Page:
Breaking News: SBA Announces New Safe Harbor on Eligibility for PPP Loans Under $2 Million

As previously reported by ECFA, the nonprofit community has been anxiously awaiting guidance on eligibility for the Paycheck Protection Program and its related good-faith certification.

Due to the lack of clear guidance, many have been questioning whether their participation was appropriate and if funds should be returned before a critical May 14 grace period.

The SBA, in consultation with the Treasury Department, has just released a new FAQ #46 that appears to address some of these concerns by creating a safe harbor for organizations receiving PPP funds under $2 million: “Any borrower that, together with its affiliates, received PPP loans with an original principal amount of less than $2 million will be deemed to have made the required certification concerning the necessity of the loan request in good faith.”

The same FAQ also clarifies that those receiving PPP loans greater than $2 million also “may still have an adequate basis for making the required good-faith certification, based on their individual circumstances in light of the language of the certification and SBA guidance.”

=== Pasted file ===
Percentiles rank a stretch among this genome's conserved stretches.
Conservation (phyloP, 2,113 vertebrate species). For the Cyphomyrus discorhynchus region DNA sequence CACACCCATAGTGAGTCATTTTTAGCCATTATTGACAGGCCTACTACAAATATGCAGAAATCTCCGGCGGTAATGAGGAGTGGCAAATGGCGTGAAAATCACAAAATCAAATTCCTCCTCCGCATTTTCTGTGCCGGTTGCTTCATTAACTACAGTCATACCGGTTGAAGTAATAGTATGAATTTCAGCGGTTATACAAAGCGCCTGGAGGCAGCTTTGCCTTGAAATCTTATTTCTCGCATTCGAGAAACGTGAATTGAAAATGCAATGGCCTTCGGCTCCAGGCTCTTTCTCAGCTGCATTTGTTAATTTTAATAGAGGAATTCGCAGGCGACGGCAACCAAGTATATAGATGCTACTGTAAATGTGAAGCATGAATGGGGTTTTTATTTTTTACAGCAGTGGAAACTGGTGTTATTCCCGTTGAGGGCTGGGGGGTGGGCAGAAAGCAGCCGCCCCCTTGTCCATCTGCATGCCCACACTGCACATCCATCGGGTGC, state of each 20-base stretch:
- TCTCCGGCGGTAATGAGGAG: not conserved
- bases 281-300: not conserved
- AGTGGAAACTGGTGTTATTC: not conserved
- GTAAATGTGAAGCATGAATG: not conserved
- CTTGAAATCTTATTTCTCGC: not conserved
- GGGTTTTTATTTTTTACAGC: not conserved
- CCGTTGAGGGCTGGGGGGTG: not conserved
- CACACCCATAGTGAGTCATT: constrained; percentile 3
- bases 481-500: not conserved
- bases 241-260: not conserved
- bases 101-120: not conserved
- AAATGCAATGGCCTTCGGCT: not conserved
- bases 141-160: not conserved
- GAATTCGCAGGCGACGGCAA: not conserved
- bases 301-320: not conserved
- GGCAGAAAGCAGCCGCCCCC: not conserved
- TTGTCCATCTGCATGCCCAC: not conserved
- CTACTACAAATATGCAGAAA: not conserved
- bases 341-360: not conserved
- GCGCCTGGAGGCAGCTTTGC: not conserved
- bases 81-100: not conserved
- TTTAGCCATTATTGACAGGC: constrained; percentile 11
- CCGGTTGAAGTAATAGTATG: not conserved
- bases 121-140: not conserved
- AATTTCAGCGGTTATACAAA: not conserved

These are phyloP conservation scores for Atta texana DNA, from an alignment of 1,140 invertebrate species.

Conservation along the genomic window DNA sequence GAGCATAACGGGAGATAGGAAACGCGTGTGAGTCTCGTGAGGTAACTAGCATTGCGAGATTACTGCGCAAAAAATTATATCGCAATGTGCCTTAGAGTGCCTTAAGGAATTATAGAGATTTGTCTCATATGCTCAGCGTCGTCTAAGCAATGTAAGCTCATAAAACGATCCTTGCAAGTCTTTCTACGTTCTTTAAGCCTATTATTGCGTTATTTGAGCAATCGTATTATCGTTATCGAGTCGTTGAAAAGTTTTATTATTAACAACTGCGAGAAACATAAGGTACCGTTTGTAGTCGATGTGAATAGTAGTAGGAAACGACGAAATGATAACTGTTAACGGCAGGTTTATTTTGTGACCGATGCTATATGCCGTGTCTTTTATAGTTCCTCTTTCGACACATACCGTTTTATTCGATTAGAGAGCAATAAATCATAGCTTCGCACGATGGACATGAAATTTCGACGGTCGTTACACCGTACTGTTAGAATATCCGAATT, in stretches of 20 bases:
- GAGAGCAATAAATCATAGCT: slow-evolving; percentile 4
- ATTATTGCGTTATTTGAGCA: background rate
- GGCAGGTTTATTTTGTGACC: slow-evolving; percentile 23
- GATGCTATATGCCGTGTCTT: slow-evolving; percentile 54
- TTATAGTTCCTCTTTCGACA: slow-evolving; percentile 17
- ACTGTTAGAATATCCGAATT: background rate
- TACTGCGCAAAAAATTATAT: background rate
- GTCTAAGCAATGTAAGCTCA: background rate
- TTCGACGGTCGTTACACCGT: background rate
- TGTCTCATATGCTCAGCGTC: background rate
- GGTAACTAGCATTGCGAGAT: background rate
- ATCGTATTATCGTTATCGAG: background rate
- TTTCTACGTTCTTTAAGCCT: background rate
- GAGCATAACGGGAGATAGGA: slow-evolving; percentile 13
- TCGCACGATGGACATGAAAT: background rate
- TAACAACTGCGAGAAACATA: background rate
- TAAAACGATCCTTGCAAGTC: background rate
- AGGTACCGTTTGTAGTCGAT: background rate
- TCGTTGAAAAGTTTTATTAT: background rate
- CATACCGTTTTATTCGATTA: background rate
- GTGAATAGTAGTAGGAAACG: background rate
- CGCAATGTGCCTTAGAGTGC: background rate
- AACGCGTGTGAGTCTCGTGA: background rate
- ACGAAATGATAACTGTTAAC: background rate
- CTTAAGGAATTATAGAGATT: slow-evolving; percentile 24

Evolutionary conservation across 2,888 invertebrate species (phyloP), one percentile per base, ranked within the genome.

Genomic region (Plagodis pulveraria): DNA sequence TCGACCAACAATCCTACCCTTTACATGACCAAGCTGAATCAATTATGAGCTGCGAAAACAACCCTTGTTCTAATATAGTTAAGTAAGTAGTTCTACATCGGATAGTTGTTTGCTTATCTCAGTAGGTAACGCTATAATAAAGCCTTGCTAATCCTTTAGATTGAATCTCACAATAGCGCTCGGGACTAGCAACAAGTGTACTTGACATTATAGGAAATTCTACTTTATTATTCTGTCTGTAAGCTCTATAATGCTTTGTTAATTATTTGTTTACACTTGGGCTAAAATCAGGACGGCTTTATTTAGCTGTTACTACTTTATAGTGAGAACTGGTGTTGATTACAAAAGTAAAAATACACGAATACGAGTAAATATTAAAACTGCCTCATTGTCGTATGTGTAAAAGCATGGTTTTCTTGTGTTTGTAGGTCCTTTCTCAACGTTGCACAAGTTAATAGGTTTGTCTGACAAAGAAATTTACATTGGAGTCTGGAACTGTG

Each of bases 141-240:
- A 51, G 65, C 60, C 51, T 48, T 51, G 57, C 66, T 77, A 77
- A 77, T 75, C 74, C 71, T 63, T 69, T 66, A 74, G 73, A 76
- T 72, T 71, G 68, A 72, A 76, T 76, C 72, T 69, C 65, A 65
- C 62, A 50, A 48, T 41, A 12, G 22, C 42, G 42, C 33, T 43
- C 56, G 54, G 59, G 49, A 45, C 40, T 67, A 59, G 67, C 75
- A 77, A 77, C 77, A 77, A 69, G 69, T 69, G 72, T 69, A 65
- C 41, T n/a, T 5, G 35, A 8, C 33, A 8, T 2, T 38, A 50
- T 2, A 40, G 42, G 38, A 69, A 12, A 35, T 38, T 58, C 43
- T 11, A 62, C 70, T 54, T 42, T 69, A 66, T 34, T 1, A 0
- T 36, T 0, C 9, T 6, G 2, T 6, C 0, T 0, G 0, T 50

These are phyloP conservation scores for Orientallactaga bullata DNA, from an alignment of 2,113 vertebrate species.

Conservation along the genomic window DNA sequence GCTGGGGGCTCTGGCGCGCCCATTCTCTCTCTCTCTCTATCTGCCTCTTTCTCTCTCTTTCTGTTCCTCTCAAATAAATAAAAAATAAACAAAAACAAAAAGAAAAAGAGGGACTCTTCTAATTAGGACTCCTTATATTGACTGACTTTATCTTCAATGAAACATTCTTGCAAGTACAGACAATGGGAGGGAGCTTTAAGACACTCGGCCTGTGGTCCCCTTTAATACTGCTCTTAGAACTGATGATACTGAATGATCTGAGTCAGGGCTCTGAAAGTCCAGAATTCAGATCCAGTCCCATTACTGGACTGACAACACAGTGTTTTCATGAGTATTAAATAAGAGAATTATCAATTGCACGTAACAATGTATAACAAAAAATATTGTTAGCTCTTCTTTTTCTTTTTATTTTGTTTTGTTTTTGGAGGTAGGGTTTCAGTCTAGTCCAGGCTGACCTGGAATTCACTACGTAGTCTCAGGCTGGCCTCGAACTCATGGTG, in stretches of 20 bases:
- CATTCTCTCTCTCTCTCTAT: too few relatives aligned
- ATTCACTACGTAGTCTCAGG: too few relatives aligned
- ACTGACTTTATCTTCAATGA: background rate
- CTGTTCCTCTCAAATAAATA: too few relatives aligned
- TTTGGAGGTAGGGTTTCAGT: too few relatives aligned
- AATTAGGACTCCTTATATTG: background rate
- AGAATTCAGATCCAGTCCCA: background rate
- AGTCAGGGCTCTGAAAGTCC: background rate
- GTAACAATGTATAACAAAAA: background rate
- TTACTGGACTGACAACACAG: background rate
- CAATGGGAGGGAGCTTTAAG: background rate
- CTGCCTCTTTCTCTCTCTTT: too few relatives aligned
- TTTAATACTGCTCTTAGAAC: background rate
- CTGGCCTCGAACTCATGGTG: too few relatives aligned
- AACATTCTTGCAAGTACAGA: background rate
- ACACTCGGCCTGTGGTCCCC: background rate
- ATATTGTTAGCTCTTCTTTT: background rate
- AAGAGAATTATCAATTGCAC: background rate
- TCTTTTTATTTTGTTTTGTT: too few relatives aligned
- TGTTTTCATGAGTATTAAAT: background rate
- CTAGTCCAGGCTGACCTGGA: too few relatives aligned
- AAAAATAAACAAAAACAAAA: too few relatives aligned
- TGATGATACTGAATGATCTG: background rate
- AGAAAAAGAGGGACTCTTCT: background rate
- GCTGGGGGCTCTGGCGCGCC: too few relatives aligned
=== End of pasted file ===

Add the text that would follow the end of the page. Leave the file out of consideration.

Finally, there is further clarity offered on the SBA’s enforcement actions whenever it finds that a borrower was not justified in making the required certification for eligibility: “SBA will seek repayment of the outstanding PPP loan balance and will inform the lender that the borrower is not eligible for loan forgiveness. If the borrower repays the loan after receiving notification from SBA, SBA will not pursue administrative enforcement or referrals to other agencies based on its determination with respect to the certification concerning necessity of the loan request.”

This is a breaking story and will continue to be updated as more developments unfold. Organizations should seek professional counsel on the application of this guidance to their specific circumstances.

Click here to read the full FAQ released on May 13.


This text is provided with the understanding that ECFA is not rendering legal, accounting, or other professional advice or service. Professional advice on specific issues should be sought from an accountant, lawyer, or other professional.

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